If you’re sponsoring rather than hosting, don’t assume the organizer knows what they’re doing unless they have a proven track record. When attendees show up and the Wifi doesn’t work – and you’re the special Wifi sponsor – guess who they’ll blame? On that note, if you’re sponsoring, make sure you have details of your sponsorship in writing. You’d be amazed how many startups don’t do this. Good fences make good neighbors, and good contracts make good partnerships.
Budget What You Need
You don’t need to spend a lot to accomplish key marketing goals. Heck, you could sponsor a solid Meetup for $300 (or bring a keg) and land new business. My own Meetup, SF Nightowls, has had such sponsors as PubNub, Mashery, Apigee, HP, and Zappos do just that.
But if you’ve set your heart on big time sponsorships or hosting your own event, be sure you budget appropriately. A couple hundred won’t cover Moscone. A couple hundred won’t cover Wifi + catering + power + staff + furniture. Also consider how many other events you want to sponsor/host. Spending $5,000 (or even $500) here and there adds up quickly.
Google Docs Template
Reading this blog post means you’ve read enough to get started planning or sponsoring events. As another way to help kickstart your efforts, I’ve created a simple template you can copy to help you assess whether or not you should sponsor or host any given event. It also includes a checklist for items you should consider. To use, go to File > Make a Copy.
Have more questions? Email me.
So… How do I get this all for free?
Yes, it is possible to achieve key marketing goals through events for free. You have a few options:
1) Speak at Relevant (Local) Events: You and your team members are experts in something. Let’s say you’re based in SF and your startup employs Lean Startup principles: You should apply to speak at The Lean Startup Conference. (Note: I’ve been a sponsor previously, and I’ve worked with the producers previously.) Pitching a speaking proposal is free. If you’re a speaker, attending is free. Getting up on stage and having hundreds of potential leads listen attentively to every word you say? Yup, also free. Just make sure you have something interesting to say – don’t demo.
2) Ugh, yes you CAN lobby con if you really want, just, you know, be classy about it: I’m not a fan of lobby conning, but I know it happens, and I know it leads to a certain amount of success. Lobby conning means you somehow snuck your way into an event without paying, and you use the time to chat up attendees about your business (this is not the same thing as being someone’s legitimate +1). If you’re an asshole about it (you start handing out flyers, make a scene, or start stealing food – YES THIS HAPPENS), you will be thrown out. If you harass attendees because you think that’s what sales does, just quit your job now.
3) Be a Model Meetup Attendee: Meetups and other free events are full of potential business and potential new employees. Once you determine which free events are most likely to help you hit marketing goals, get your business cards and smile ready. The same advice from lobby conning applies here: Don’t be an asshole. Respect whatever the Meetup or event rules may be. At Nightowls, for instance, if you keep bothering people who are clearly heads down and don’t want to talk, you’ll be asked to leave. One more pointer: Try to be a regular of recurring events you find valuable. Community members – versus just visitors – have better engagement with other community members over time.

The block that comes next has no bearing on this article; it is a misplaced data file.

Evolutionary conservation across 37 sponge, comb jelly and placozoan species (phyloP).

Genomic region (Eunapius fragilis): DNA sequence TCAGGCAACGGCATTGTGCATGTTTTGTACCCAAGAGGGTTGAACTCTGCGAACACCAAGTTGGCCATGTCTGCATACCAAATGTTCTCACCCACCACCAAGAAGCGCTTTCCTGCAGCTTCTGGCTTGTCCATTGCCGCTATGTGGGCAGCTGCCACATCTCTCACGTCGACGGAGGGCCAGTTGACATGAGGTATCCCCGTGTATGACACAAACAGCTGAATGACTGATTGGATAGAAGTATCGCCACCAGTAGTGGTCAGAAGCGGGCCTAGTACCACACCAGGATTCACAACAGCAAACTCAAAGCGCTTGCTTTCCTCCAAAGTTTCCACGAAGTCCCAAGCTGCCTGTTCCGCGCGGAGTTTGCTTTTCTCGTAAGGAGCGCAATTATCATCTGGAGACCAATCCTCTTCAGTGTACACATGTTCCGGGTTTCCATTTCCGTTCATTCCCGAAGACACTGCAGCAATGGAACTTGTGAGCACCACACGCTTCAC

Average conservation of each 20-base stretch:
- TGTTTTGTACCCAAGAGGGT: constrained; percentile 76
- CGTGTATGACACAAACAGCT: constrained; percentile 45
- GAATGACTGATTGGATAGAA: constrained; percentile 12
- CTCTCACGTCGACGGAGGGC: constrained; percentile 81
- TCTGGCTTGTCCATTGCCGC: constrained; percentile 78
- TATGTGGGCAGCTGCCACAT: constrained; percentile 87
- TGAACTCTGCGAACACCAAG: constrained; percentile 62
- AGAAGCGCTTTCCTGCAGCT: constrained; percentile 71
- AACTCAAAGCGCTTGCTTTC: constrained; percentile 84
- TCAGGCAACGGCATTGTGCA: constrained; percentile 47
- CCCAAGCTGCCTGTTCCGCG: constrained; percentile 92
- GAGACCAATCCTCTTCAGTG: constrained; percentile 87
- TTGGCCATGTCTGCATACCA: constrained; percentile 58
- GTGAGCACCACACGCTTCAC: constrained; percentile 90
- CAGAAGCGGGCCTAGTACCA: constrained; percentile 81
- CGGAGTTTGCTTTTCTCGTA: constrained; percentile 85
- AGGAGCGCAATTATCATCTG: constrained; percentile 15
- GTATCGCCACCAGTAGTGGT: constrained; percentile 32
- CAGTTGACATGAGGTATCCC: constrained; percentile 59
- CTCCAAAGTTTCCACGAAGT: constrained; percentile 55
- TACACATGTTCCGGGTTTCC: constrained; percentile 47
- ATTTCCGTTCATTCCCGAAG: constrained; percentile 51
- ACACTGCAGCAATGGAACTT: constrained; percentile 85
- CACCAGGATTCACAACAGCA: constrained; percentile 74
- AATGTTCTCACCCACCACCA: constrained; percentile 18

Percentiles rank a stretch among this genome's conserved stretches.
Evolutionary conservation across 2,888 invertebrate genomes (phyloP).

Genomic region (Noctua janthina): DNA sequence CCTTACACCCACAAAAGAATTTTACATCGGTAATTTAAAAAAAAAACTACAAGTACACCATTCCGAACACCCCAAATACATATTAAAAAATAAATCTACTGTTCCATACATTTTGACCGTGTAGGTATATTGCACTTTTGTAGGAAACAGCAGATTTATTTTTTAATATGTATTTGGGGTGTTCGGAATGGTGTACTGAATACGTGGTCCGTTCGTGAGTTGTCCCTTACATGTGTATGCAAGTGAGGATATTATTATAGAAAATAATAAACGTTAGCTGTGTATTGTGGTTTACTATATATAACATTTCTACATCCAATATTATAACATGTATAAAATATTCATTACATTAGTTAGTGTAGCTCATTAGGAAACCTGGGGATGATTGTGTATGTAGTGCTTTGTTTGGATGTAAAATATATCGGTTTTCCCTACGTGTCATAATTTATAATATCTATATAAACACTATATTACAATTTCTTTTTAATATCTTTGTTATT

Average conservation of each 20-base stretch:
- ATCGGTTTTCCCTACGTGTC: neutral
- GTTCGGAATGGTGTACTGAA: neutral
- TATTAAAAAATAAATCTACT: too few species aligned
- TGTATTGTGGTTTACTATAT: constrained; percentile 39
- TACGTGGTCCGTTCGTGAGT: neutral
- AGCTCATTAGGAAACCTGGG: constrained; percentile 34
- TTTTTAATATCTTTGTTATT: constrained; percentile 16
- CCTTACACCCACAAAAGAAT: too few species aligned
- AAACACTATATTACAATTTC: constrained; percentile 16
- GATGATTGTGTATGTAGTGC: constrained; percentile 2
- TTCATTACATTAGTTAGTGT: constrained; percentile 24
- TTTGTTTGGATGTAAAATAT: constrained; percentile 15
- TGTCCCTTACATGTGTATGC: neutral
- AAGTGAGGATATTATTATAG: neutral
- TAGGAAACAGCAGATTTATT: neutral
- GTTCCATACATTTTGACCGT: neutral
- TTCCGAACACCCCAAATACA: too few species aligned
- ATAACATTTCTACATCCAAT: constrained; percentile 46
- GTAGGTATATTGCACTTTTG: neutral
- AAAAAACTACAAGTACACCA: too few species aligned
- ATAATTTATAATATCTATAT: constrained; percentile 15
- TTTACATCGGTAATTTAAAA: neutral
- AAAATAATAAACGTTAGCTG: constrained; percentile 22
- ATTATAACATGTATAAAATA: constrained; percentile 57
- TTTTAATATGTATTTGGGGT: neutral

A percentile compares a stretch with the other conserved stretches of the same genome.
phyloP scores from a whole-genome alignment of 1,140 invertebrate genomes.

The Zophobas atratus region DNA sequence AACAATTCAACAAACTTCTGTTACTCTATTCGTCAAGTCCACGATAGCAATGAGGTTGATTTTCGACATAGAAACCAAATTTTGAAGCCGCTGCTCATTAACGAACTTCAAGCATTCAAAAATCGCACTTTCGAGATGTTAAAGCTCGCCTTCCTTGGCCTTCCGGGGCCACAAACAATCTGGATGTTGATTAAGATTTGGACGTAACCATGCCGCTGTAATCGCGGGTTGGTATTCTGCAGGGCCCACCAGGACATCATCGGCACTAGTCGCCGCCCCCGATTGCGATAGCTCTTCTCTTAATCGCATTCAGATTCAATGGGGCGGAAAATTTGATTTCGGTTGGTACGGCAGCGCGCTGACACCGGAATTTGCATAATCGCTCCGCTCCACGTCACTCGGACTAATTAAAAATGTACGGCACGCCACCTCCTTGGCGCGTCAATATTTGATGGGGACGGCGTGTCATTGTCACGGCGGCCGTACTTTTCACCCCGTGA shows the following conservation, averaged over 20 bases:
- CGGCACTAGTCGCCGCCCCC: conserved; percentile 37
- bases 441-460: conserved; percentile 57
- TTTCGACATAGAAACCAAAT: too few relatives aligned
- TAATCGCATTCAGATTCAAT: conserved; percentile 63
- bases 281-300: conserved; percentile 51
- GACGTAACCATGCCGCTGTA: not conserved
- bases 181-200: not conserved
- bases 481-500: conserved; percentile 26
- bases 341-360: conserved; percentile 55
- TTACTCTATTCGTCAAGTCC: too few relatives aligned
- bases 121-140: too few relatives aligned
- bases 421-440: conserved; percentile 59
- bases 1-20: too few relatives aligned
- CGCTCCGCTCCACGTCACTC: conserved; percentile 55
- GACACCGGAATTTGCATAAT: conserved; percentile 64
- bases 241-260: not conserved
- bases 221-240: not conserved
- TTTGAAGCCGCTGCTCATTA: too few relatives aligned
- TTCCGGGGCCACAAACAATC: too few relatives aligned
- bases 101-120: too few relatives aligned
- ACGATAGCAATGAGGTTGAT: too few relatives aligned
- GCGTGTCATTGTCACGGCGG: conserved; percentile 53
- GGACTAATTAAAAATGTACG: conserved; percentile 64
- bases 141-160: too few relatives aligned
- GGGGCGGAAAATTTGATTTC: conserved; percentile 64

4) Barter: For some reason this option frequently gets forgotten, perhaps because many marketers think paid is the only solution. I’ve done hundreds of barters, and I always get some value from them. Events big (and I mean big) and small will generally be open to barters if you happen to have something of value to offer. Some even have open policies about barters. If you find an event you’re interested in, but you can’t afford a sponsorship, contact the producer or marketing manager and see if they have a barter partner program. This is also known as a media partner program.
When should you outsource?
This question deserves a blog post of its own, but let’s keep it short and sweet for now. In short, focus on the items you can do best (e.g. lining up speakers your audience will love), and outsource the rest. If you’re doing a small event, and you’re certain you can handle it on your own, feel free to DIY. If the event is anything beyond a Meetup, drinkup, or other such event, and if you honestly don’t know what to do, outsource! A variety of event production houses exist, and they will be happy to take your business. One such company – who I’ve worked with in the past – is Reinventing Events. See their front page for an idea as to what production companies cover.
But let’s say you’re running the show yourself. What types of things might you still want to plan to outsource due to lack of bandwidth, ability, or resources?
- Power & Wifi
- Registration page (ex: Eventbrite vs. building a system yourself)
- Pre-event customer service (if you outsource registration, make sure this is taken care of! Many people will have registration questions or need to cancel/get money back.)
- Catering (as in, you don’t make the food yourself or even pick it up.)
- Security (apparently there’s a startup for this now)
And one more thing…
@kcpike please suggest they don’t do events at their offices with free beer as it’s a huge liability risk unless they have a bartender. 😉
— Karen Hartline (@khartline) June 26, 2014
Top photo credit: “Planning Session” by WorldIslandinfo.com